The state Health Department says new tuberculosis skin testing requirements will go into effect, beginning March 19, involving a detailed questionnaire, to begin with, instead of an injection.
Previously, a TB skin test involved an injection administered by a healthcare professional that required a follow-up exam to “read” the injected area within 48 to 72 hours. Now, when individuals visit their healthcare provider for a routine TB screening, they will be asked to complete a new standardized and detailed TB risk assessment questionnaire — a process that only takes a few minutes.
The new requirements follow the recommendations of the majority of healthcare organizations, including the U.S. Centers for Disease Control and Prevention and the American Academy of Pediatrics, according to the Health Department, which will begin instituting the new procedures on March 19.
“The screening procedures we established 12 years ago have been updated with better, proven procedures to more accurately determine someone’s risk of exposure to TB,” said Elizabeth MacNeill, TB Control Branch chief in a news release. “This allows us to make better use of health resources and reduce unnecessary X-rays for those who have no risk. It also allows us to focus on providing treatment for those who would really benefit from treatment.”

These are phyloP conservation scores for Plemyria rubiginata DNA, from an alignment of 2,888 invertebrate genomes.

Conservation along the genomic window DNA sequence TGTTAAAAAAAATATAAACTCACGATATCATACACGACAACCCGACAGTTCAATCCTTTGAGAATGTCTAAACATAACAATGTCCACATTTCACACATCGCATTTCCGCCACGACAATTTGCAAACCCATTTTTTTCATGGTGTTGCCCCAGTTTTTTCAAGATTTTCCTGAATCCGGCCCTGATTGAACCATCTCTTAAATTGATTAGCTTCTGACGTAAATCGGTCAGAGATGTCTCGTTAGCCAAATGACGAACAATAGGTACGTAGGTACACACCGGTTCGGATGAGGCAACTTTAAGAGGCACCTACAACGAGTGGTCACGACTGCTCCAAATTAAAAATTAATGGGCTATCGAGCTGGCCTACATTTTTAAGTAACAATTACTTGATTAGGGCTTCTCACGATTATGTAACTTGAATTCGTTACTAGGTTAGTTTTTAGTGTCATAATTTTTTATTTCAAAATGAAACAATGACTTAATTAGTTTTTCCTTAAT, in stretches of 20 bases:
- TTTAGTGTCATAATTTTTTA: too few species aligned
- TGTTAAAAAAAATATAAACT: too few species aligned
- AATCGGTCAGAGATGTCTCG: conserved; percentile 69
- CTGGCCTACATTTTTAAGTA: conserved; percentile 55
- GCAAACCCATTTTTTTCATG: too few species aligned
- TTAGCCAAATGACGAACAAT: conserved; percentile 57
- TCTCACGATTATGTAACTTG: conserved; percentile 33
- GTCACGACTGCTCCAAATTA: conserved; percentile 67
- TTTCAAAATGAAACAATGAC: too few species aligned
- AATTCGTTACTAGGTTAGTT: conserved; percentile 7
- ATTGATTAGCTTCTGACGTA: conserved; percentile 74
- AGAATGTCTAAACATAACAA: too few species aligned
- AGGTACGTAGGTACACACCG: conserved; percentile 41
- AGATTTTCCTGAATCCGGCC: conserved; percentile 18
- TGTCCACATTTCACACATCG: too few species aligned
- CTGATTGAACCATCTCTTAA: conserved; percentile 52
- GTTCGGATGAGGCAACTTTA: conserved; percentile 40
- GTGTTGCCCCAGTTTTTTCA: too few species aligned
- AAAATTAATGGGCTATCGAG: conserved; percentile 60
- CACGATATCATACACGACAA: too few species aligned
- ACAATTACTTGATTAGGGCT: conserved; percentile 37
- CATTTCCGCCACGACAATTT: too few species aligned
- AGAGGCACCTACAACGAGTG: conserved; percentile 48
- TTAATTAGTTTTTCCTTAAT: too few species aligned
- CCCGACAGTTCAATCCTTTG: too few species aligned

McNeill said more information will be asked, including symptoms of TB disease and health risks, such as a weakened immune system, which place that person at higher risk of getting TB, as well as whether the individual has traveled abroad for four weeks or more to locations known for their prevalence of TB.
Based on an individual’s responses, he or she may be able to get a TB clearance letter the same day without taking a skin test. The new rule does not apply to those working in the healthcare field.